As my Dad used to say, “I used to be young and foolish; I’m not young, anymore!”
I remember going to a local pizza parlor chain with ‘Gramp’, my beloved maternal grandfather.
We’d split a sausage pizza; he’d get a draught beer (Schlitz?) – me, a soda. (I was a kid).
But he’d always say,” We’re going to have an apizz.”
And, I thought he was weird and corrected him.
Well, I was wrong.
Gramp was from Hamden, Connecticut, arguably the birthplace (New Haven area) of (thin crust) American pizza!
There are businesses there advertising APIZZ, not PIZZA!
As there have been for over one hundred years.
Turns out, the Italian immigrants who settled this region were from Naples, and made Margherita (thin crust) pizza.
And called them ‘apizz’.
Perhaps less well-known, although no less delicious, is New Haven-style pizza, known in local vernacular as apizza. New Haven-style is thin like New York pizza, but if you walk into an apizza parlor and order a “plain,” you’ll get one without mootz (pronounced as foots), or mozzarella.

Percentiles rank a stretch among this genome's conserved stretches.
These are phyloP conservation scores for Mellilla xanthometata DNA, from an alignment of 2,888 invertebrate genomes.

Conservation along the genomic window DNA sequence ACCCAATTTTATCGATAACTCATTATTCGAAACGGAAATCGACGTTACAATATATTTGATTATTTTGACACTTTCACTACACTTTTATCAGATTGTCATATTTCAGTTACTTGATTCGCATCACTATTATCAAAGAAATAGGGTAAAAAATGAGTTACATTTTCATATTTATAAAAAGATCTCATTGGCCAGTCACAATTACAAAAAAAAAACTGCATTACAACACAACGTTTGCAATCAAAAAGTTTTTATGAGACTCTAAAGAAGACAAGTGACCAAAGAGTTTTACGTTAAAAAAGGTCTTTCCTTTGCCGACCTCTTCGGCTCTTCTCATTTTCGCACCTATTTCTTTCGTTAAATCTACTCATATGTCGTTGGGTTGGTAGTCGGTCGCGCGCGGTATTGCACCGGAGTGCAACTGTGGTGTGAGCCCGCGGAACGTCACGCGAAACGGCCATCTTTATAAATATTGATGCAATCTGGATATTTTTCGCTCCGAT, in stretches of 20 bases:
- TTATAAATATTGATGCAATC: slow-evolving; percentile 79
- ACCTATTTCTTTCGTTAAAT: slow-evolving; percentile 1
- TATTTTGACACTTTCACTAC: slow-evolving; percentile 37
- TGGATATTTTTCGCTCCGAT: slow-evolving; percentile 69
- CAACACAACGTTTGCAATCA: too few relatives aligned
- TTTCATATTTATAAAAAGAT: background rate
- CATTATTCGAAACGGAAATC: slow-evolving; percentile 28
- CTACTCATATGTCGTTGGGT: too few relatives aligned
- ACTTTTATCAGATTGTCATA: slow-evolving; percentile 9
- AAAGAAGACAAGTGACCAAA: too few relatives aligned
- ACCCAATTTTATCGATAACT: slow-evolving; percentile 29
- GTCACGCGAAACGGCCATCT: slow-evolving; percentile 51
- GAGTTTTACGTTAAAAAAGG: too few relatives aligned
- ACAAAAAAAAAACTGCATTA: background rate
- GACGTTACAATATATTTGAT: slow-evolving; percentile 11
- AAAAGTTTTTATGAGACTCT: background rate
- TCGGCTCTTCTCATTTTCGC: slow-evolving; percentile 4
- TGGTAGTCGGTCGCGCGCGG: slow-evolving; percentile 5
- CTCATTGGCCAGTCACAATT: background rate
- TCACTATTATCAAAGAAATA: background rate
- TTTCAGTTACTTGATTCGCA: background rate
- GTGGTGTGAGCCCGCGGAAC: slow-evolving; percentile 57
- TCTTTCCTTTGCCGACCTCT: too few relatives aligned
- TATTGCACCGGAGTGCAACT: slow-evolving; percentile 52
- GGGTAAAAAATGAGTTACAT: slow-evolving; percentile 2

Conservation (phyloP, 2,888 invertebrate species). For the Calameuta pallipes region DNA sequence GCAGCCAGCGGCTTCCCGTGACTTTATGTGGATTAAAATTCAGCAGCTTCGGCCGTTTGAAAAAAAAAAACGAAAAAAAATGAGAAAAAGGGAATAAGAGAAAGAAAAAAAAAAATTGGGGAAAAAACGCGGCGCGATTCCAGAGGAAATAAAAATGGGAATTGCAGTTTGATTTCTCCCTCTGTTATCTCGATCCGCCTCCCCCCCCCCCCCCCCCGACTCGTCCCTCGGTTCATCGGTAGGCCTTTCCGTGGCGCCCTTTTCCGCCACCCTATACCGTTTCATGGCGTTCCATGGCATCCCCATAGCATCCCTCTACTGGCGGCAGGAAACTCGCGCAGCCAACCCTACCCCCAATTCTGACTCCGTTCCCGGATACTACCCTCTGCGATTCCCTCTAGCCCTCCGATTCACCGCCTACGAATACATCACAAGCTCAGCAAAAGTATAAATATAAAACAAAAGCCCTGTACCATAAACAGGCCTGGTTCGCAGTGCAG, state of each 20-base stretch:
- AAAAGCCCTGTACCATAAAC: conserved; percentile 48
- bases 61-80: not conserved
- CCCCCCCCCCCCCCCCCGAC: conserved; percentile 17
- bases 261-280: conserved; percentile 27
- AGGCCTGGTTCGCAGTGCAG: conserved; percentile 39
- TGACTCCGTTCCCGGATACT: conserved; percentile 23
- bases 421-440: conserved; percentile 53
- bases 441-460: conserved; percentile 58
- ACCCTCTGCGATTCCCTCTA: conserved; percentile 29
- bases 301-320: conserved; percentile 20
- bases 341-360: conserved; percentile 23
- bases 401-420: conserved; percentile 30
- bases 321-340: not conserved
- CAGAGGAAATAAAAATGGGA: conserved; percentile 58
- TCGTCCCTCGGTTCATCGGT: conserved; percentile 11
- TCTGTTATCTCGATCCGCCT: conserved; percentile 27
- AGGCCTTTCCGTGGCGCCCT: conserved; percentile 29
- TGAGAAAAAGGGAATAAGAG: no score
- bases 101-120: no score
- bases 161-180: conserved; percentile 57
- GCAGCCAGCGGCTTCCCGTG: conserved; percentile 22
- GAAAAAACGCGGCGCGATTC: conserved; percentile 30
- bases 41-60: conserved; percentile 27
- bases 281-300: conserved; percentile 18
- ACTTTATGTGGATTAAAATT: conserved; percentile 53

While we’re on the subject, some parts of the country call them ‘pizza pies’.
3. PIE OR PIZZA?
While to east coasters, it might feel perfectly natural to say “pie” when referring to a whole pizza, not so for those in other regions. In an informal poll I conducted, “pie” was described by west coasters as “pretentious” and “only something someone in a movie would say,” while one Brooklynite described those who didn’t use “pie” as “heathens.” The reason for this sharp divide is unclear. (Mental Floss)
Others, no mention of pie (some places think you are requesting a dessert!)
Great. Now I’m hungry, with no pizza places open (0730 AZ time)! (And this is the 5th largest metropolitan area of the United States! A travesty!)
Doesn’t matter, I’m broke, anyway…